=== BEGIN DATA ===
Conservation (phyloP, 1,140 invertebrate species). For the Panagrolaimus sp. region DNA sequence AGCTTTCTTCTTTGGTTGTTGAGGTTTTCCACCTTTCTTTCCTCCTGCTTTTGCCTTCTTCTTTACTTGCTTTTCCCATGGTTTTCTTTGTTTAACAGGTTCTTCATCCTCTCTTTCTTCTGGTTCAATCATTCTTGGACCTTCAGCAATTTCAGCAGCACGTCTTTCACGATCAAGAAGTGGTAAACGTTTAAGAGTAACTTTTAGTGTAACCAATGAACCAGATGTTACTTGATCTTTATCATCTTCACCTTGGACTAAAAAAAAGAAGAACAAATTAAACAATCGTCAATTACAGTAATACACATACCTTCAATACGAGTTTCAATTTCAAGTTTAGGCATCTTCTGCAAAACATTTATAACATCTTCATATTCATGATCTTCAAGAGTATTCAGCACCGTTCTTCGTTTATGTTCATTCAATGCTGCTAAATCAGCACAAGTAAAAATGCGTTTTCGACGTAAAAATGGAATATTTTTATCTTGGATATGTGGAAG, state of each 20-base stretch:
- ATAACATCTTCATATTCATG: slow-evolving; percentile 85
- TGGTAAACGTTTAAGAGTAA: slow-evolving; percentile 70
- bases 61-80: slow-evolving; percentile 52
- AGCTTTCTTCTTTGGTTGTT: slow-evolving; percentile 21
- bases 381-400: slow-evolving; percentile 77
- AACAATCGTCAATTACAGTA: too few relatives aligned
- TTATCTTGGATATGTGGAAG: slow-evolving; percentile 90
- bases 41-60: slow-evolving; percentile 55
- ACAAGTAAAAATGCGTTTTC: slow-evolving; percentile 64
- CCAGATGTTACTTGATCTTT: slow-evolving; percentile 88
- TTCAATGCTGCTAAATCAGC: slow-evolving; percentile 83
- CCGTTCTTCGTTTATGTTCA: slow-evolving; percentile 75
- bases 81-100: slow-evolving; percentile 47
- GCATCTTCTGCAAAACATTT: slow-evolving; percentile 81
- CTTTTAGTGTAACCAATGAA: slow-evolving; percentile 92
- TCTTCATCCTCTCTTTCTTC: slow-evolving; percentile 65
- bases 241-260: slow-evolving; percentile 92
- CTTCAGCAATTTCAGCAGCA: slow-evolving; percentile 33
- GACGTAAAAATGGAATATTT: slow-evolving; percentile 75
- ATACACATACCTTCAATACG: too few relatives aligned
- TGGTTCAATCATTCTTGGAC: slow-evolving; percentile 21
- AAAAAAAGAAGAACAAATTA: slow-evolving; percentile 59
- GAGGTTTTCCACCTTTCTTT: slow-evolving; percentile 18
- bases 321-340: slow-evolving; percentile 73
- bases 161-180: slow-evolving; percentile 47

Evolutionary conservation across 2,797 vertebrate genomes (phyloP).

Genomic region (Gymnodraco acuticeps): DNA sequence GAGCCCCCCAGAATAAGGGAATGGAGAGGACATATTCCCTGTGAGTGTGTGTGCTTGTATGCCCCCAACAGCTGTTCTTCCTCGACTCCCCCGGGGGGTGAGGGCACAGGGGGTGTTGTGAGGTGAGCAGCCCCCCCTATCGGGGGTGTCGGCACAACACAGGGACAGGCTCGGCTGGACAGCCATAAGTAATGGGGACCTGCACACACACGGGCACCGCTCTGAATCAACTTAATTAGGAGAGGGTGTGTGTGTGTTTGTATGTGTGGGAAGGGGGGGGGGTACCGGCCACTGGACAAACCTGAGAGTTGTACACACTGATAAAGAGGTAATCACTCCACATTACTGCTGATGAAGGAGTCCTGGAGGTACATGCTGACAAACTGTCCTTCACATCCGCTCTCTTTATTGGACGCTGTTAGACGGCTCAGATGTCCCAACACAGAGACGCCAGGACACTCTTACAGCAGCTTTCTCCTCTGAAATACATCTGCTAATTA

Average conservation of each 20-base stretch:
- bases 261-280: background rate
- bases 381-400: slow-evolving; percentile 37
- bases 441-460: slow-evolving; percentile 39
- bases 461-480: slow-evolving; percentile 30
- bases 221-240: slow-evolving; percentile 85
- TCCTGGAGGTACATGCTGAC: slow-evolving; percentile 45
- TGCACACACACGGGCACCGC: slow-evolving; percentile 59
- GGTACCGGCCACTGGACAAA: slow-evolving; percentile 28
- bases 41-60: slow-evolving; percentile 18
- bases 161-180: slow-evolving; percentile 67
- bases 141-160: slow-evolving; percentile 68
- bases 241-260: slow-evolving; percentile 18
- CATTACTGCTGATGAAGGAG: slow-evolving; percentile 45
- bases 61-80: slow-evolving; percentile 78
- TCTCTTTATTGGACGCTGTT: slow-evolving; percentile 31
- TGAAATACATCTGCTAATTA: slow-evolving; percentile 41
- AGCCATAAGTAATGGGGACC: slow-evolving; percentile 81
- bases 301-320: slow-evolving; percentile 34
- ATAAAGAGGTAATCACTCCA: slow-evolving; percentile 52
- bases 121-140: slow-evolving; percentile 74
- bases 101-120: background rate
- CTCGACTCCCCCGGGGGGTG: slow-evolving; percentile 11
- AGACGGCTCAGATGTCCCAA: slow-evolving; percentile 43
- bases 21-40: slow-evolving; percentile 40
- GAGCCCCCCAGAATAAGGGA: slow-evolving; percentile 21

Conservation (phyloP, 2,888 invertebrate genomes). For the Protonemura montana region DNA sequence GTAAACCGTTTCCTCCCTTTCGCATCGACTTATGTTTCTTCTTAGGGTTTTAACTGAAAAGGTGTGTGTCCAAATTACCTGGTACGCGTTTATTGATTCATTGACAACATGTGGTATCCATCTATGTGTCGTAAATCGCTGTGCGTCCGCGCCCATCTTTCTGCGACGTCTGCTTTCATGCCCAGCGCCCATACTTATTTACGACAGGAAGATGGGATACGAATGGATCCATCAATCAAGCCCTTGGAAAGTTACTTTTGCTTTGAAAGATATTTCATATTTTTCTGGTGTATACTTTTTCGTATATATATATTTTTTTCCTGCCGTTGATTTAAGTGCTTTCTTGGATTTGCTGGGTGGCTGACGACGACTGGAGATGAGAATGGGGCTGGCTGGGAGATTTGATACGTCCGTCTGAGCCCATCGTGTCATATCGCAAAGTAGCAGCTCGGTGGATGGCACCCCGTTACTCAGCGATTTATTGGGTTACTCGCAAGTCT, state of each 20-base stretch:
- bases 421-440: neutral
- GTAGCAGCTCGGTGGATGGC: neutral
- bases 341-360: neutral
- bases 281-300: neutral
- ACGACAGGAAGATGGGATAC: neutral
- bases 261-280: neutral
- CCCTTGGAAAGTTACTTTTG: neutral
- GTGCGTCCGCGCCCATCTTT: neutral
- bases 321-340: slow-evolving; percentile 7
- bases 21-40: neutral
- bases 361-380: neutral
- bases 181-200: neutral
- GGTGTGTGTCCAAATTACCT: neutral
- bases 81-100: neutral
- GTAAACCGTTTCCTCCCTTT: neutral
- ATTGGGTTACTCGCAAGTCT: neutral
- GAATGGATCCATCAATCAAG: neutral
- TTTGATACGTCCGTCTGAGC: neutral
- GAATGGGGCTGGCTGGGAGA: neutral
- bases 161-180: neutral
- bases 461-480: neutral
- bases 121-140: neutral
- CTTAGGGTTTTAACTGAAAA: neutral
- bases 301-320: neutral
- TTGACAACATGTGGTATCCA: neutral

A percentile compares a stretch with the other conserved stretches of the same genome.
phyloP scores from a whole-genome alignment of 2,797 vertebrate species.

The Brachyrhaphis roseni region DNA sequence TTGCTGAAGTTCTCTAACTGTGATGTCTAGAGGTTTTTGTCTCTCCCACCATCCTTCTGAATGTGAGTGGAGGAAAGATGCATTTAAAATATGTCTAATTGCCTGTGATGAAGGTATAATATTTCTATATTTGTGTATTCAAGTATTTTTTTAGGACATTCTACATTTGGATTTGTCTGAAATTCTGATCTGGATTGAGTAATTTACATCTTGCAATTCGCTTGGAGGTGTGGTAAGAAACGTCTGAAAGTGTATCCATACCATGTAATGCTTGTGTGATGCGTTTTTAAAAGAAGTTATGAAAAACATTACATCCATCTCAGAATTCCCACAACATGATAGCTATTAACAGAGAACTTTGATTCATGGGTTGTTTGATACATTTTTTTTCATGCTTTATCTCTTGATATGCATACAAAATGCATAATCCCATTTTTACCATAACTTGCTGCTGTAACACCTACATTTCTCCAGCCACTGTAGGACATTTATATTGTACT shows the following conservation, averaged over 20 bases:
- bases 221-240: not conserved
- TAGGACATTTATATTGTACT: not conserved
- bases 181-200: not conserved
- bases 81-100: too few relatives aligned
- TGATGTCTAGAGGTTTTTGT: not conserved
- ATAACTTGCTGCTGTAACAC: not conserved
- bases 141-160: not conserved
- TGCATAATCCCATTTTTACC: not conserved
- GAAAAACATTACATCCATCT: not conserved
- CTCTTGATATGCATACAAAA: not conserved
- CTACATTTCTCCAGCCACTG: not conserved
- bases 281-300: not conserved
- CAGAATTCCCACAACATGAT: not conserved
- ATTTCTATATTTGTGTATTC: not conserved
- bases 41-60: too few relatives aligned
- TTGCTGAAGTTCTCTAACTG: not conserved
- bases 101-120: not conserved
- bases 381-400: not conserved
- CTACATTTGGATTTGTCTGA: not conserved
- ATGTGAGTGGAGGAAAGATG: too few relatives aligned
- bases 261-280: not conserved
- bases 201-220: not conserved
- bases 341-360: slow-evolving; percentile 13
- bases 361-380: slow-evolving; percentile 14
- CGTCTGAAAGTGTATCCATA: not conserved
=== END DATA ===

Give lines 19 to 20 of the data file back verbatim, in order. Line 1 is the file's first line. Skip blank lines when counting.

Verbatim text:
- CTTCAGCAATTTCAGCAGCA: slow-evolving; percentile 33
- GACGTAAAAATGGAATATTT: slow-evolving; percentile 75